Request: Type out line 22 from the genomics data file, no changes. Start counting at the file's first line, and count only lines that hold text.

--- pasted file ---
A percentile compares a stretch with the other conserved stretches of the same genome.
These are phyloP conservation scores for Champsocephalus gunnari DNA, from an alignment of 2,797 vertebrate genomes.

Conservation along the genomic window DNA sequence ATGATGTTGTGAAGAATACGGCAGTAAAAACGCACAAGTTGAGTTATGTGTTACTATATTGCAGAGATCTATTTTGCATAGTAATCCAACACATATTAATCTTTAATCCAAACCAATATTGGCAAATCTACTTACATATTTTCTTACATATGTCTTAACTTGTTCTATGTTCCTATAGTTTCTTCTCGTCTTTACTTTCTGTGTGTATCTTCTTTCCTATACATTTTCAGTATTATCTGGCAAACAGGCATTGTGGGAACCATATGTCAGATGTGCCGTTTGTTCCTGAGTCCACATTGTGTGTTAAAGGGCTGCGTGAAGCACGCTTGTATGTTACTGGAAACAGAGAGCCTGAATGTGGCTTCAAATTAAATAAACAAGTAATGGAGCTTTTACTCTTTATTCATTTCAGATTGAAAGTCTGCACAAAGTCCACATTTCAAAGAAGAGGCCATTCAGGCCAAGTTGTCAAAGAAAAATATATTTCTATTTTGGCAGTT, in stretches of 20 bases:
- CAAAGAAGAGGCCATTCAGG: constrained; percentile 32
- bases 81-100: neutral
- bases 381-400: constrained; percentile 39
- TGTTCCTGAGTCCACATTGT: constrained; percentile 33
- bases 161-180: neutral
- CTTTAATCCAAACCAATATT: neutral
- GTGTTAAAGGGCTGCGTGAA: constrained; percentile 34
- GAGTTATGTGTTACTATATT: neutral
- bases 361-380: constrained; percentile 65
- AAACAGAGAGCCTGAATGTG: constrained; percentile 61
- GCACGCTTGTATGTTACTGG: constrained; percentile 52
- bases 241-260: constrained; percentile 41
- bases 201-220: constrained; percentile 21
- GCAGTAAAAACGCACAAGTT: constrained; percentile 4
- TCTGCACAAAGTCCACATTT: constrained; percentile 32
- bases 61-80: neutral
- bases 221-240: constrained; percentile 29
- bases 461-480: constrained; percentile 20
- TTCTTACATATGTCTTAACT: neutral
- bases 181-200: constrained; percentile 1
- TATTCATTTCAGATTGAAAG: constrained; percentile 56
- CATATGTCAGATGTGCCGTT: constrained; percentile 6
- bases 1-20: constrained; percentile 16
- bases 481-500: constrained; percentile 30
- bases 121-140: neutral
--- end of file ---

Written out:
- TTCTTACATATGTCTTAACT: neutral